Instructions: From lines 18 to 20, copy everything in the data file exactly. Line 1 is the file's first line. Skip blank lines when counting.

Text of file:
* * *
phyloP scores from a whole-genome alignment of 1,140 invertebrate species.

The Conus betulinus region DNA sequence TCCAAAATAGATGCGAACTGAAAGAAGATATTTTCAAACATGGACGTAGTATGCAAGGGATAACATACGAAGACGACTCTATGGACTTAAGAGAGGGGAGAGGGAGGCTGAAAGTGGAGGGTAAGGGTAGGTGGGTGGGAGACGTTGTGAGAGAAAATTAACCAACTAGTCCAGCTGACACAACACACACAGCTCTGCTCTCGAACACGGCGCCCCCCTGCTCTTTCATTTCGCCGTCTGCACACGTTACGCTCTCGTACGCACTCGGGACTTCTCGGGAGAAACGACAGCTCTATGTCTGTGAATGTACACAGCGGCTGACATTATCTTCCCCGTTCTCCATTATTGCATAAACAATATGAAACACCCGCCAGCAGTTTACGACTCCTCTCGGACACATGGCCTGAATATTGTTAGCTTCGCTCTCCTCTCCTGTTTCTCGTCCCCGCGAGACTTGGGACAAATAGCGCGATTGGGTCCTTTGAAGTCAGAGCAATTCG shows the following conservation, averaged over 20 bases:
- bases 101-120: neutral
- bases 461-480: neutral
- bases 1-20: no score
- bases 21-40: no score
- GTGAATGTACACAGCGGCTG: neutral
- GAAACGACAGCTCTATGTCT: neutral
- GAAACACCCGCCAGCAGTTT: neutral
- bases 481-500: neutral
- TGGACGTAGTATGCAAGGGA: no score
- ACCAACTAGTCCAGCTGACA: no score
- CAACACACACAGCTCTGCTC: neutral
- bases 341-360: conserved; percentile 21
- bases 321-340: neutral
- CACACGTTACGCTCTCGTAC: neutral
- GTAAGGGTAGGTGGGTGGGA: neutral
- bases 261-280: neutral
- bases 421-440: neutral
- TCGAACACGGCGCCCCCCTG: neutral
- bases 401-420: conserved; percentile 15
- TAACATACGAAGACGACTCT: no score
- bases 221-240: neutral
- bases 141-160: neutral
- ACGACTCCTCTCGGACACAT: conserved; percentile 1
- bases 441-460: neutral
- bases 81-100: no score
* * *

- bases 261-280: neutral
- bases 421-440: neutral
- TCGAACACGGCGCCCCCCTG: neutral